Democracy and Bangladesh

A. Rahman
Published : 20 Oct 2013, 06:30 AM
Updated : 20 Oct 2013, 06:30 AM

Bangladesh is now without doubt at a crossroad — all roads ahead are bumpy and the visibility is very low. Faced with such an uncertain future, the nation is understandably very apprehensive, almost on a tenterhook. This traumatic situation has arisen not out of any inherent flaw on the part of the people but because of abject failures of the political leaders whose singular interest is to have personal benefits by acquiring power or clinging on to power by hook or by crook. These leaders came to power, in the first place, not by their outstanding contributions to the well-being of the nation but at the back of public sympathy for some unfortunate incidences involving their immediate family members in the past. These leaders are now tightening their grip on the nation to such an extent that the nation is in mortal danger of being strangulated.

Bangladesh came into being as the 'People's Republic of Bangladesh' with the fundamental principles, as prescribed in the constitution, being nationalism, democracy, socialism and secularity. Democracy offered the political anchor and secularism gave the theological basis. For the first few years (until 1975) democracy somehow limped along under the stewardship of the 'father of the nation', Sheikh Mujibur Rahman, although it sustained grievous bodily harm. The mauling of democracy in those days was either ignored or tolerated by the well-meaning public due to overwhelming support and respect the 'father of the nation' commanded so soon after the independence of the country. Secularism was never given a fair chance to operate.

However, the support that Sheikh Mujib enjoyed at that time, or more appropriately the lack of any serious dissenting voice, had been misinterpreted as his invincibility which led him to flout the fundamental principles of democracy and ignore constitutional constraints. He decided to ditch multi-party democratic system in favour of one-party (BAKSHAL) autocratic system. It was claimed that he was forced into taking that unconstitutional step when he observed the country was bereft with corruption, cronyism and chaos and, above all, the country was in the grip of the severest famine since the one in 1940s. The twin curse of corruption and incompetence of the administration had made democracy a scapegoat! The traumatic situation (corruption, famine, breakdown of law and order etc.) in the country coupled with the blatant destruction of democratic rights culminated in the assassination of Sheikh Mujibur Rahman.

Whatever vestiges of democracy Sheikh Mujib managed to uphold and then threatened to remove by setting up of the one-party system in the country had been brutally terminated by the events following his assassination. After a short period of political turbulence, General Ziaur Rahman, chief of the Army, took over the reign of the country after a military coup d'état. General Zia decided to amend Article 38 (which previously prohibited religion based politics and banned religious parties such as Jamaat-e-Islam and other parties) and allowed religion and politics to intermix. He removed the word 'secularism' from the constitution and incorporated 'to place full faith in Almighty Allah'. He also inserted a new clause in Article 25(2) under the heading 'Islamic Solidarity' which allowed fraternity with Muslim countries. All these amendments opened the floodgate for religious parties such as Jamaat-e-Islami, Jamaat ul Mujahidean of Bangladesh (JMB) and so forth to get into the mainstream national politics. Those people who opposed the national liberation and participated actively with Pakistanis in the massacre of Bangladeshis only a few years back then became mainstream politicians. General Zia utilised these newly emergent religious-political parties to consolidate and expand his political base and founded the Bangladesh Nationalist Party (BNP) in 1978. This is the beginning of Islamisation of politics, which deviated considerably from the secular democratic provision envisaged in the original constitution. After the brutal assassination of General Zia in 1981 by his political opponents, there was a short lull in the Islamisation process. But when General Ershad took over the realm of the country in a bloodless coup d'état in 1983, he carried out Islamisation further with enthusiasm. He made 'Islam as the state religion' by the eighth amendment of the constitution in June 1988 and thereby completing the total abrogation of 'secularism' from the constitution.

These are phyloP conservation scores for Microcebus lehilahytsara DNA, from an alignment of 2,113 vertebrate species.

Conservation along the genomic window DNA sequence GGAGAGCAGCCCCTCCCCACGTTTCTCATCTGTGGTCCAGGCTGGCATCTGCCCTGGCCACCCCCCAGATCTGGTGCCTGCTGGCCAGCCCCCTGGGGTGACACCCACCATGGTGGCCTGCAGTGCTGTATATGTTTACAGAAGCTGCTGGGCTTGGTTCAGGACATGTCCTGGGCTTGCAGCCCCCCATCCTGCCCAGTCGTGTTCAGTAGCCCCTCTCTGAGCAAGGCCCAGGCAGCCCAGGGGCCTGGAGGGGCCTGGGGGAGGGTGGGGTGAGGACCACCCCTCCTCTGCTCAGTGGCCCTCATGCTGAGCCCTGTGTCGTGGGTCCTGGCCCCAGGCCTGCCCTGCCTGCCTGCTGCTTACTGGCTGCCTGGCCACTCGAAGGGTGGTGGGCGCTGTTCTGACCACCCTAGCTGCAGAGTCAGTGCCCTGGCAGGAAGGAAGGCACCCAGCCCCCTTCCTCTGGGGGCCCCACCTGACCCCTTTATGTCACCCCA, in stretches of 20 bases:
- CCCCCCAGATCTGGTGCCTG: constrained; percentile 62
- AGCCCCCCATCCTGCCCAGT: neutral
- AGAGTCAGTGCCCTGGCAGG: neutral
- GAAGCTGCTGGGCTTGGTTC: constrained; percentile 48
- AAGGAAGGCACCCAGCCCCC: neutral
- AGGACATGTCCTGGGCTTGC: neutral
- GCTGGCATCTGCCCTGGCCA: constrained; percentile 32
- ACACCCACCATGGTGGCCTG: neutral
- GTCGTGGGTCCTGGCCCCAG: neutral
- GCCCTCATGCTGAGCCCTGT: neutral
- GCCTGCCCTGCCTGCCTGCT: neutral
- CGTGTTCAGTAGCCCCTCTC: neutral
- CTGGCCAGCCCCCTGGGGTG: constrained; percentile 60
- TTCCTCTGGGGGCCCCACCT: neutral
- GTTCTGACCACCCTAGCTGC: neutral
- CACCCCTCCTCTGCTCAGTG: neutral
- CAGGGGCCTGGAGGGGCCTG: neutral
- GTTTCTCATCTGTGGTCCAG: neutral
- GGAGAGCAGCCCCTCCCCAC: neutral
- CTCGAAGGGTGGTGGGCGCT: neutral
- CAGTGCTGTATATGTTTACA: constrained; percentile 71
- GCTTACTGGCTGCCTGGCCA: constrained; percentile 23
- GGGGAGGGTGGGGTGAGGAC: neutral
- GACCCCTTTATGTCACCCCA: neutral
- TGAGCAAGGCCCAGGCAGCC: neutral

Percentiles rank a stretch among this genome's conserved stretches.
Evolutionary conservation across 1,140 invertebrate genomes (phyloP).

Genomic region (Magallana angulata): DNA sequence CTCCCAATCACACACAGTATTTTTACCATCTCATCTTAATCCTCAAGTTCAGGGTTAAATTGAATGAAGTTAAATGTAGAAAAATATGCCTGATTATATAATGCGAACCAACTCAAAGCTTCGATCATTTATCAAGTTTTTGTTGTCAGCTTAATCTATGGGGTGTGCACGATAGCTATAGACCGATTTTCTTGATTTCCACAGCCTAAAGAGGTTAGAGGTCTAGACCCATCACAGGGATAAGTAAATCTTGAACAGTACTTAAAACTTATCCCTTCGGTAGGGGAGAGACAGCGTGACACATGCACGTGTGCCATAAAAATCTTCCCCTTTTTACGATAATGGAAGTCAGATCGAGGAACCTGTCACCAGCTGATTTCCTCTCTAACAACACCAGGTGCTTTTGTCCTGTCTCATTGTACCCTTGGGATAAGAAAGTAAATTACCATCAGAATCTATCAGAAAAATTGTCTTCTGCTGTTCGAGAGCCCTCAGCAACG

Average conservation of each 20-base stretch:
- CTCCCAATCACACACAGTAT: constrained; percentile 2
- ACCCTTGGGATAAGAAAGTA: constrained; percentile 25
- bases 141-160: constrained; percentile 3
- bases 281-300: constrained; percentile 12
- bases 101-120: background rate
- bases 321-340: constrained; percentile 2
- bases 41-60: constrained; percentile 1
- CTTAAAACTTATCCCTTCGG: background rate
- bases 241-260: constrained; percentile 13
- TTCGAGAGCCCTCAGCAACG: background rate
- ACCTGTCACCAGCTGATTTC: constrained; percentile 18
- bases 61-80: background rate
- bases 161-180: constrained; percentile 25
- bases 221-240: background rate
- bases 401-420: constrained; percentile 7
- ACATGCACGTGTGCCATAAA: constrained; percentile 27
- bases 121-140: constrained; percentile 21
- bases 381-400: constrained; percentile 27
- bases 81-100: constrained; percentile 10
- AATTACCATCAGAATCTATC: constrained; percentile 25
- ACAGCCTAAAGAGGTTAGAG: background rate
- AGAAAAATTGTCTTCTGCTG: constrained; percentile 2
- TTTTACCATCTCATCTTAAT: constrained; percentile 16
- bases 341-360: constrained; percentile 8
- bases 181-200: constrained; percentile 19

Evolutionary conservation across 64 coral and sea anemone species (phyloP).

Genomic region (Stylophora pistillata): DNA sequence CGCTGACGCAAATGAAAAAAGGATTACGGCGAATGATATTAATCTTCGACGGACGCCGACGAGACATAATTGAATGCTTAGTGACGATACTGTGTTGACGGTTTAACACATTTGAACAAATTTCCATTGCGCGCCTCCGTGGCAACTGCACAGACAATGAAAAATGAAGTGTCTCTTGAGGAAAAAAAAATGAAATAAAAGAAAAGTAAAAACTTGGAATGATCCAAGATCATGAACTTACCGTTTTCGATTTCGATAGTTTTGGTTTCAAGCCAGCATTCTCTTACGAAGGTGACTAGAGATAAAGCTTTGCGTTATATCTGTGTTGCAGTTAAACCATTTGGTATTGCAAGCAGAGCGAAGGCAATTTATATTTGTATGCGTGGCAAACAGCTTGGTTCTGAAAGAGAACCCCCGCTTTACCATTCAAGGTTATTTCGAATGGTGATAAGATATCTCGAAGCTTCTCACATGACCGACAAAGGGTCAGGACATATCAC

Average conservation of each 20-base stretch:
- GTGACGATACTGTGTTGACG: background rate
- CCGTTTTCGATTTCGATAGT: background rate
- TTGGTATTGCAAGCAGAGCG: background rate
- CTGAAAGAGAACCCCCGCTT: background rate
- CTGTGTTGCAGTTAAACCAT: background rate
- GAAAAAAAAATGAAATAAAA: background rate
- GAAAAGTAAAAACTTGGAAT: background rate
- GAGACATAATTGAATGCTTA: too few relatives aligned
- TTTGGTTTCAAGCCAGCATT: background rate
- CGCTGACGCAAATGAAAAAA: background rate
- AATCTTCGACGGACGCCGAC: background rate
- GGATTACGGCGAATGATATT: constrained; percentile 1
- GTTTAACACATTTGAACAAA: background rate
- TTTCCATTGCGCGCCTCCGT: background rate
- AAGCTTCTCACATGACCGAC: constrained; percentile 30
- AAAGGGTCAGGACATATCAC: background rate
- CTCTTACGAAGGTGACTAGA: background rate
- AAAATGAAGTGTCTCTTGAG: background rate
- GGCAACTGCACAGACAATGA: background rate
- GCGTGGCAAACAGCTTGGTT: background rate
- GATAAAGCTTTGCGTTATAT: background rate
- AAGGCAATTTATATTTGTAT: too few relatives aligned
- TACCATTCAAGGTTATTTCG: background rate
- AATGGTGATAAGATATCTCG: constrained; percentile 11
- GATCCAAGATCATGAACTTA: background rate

'Islamic Solidarity' provision allowed Muslim countries, particularly rich Muslim countries, to legally establish religious base within the country. The opportunity for Saudi Arabia to indoctrinate poor Bangladeshi people to Wahhabism was too good to miss. Money started flooding in from Middle East Muslim countries for mosques, madrassas, Ibn-Sina schools, Islamic Foundations, Ibn-Sina hospital, Ibn-Sina bank and so forth. Two types of madrassas – alia madrassa and quomi madrassa – had been set up mainly with foreign money. The logistic support for this Islamic infiltration and the political machination started to come from Pakistan. All those things were happening when the military rulers of the country were overtly sympathetic to Islamisation of the country and when they remained absorbed in personal financial gains and empire building.